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Dispatches from the USSF

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The city of Detroit is the sight of the second US Social Forum, which began on June 22 with a lively 2 mile march down Woodward Avenue to Cobo Hall where many of the USSF workshops take place. Detroit’s still auto-based economy was devastated by the economic crisis, but its redesigned and rebuilt downtown of modern new buildings and impressive public art – like the magnificent statue of Joe Lewis in the lobby of the Cobo Hall­ may come as a surprise to out of town attendees at the Social Forum.

The march through downtown Detroit also past through some empty areas full of weeds, vacant lots blighted by the city’s economic losses. The march includes every type of person – black, white, Latino, Asian, Native American, every race, age, style of dress and political persuasion seems represented. There are environmentalists carrying sunflowers and a contingent of domestic workers in magic T-shirts. There are anarchists with black flags and Revolutionary workers selling newspapers and big puppets of Martin Luther King with recordings of his speeches playing. A brass band plays and four young people in pink T-shirts dance. Two clowns walk by on stilts, and drummers play a samba beat. Disabilty activists are there too. The march is a beautiful vision of what a real social movement in the USA could be.

This second 2010 Social Forum is expected to attract eleven thousand social activists to its workshops. With literally 1085 workshops scheduled over the five days, most seem to draw a crowd of 30 to 70. The first one I attended was put on by an organization called The Confluence Network. Youth-led, mainly teenagers and young folks in their early twenties, the members are mostly people of colour. The Network is 5 years old with groups scattered across the Northeast. A lot of the members are students. They engage in a multiplicity of issues arising in their communities including testing toxic soil, building community gardens, fighting to free political prisoners, standing in solidarity with the Palestinian cause against the occupation. They run a summer camp which appears to be key to their popularity among young people. Some are performance artists or create digital media. The workshop was mainly interactive with clever techniques to spark participation among the 40 odd people attracted to it.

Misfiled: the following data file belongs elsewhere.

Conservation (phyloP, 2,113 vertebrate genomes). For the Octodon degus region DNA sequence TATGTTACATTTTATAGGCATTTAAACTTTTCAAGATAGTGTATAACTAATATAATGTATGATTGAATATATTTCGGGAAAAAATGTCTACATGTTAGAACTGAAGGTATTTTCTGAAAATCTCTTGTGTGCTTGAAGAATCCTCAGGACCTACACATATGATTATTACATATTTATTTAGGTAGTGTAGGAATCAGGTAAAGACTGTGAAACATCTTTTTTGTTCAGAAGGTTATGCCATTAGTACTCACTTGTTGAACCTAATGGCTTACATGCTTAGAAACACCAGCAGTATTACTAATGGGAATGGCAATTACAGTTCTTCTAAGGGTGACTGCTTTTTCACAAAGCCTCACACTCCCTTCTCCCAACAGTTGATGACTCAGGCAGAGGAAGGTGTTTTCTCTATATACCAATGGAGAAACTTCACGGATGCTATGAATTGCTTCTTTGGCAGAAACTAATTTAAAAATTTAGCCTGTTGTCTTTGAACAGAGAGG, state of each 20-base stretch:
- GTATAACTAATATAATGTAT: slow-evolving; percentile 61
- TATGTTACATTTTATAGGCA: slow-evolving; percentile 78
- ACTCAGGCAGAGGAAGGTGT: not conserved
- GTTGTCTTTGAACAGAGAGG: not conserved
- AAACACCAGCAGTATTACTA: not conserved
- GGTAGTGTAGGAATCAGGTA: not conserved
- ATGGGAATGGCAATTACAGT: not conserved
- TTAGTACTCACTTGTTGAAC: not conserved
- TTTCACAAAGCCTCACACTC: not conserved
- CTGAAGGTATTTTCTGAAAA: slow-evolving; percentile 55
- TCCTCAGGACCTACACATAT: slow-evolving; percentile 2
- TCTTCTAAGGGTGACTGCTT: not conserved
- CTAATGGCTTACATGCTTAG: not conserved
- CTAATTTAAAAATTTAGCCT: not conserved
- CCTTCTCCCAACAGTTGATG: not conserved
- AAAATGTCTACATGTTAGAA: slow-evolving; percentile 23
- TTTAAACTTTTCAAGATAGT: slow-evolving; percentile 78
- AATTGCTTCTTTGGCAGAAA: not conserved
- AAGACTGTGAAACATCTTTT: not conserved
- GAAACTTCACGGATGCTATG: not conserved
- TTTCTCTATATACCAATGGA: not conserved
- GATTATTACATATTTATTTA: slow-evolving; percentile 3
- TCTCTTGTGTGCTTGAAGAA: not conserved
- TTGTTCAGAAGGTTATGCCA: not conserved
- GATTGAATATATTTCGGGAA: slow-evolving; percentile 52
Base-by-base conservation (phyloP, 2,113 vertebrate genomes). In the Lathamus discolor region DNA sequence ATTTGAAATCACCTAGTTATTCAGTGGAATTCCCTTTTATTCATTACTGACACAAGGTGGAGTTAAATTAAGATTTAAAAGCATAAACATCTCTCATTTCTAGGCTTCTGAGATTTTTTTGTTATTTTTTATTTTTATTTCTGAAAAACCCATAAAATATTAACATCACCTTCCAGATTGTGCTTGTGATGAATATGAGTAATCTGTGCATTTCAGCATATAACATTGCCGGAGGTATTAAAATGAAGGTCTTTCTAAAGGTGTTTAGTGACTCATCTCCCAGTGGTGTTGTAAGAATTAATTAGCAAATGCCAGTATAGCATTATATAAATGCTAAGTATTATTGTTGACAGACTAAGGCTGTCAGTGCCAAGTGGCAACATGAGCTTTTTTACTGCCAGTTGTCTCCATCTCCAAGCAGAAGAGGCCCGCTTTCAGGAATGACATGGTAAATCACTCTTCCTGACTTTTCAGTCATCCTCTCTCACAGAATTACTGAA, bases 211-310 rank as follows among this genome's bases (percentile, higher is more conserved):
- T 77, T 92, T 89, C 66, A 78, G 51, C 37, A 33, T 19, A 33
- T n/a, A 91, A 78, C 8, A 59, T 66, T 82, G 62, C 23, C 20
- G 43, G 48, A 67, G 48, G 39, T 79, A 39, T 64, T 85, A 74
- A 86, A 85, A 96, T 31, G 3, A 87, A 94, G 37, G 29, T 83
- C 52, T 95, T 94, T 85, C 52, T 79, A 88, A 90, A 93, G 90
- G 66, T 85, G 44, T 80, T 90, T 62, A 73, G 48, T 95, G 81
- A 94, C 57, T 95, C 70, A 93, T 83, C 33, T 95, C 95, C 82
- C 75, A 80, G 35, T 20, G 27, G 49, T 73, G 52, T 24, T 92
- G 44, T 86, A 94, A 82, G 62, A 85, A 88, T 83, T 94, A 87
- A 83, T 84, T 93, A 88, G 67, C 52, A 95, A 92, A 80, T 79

A second workshop I attended today was entitled the Capitalist Roots of the Ecological Crisis with Joel Kovel, CD collective member Terisa Turner and Chris Williams. Each delivered 20 minute talks after which many of the 70 individuals in attendance asked questions or made short comments of their own. It was a very lively exchange.

More later.

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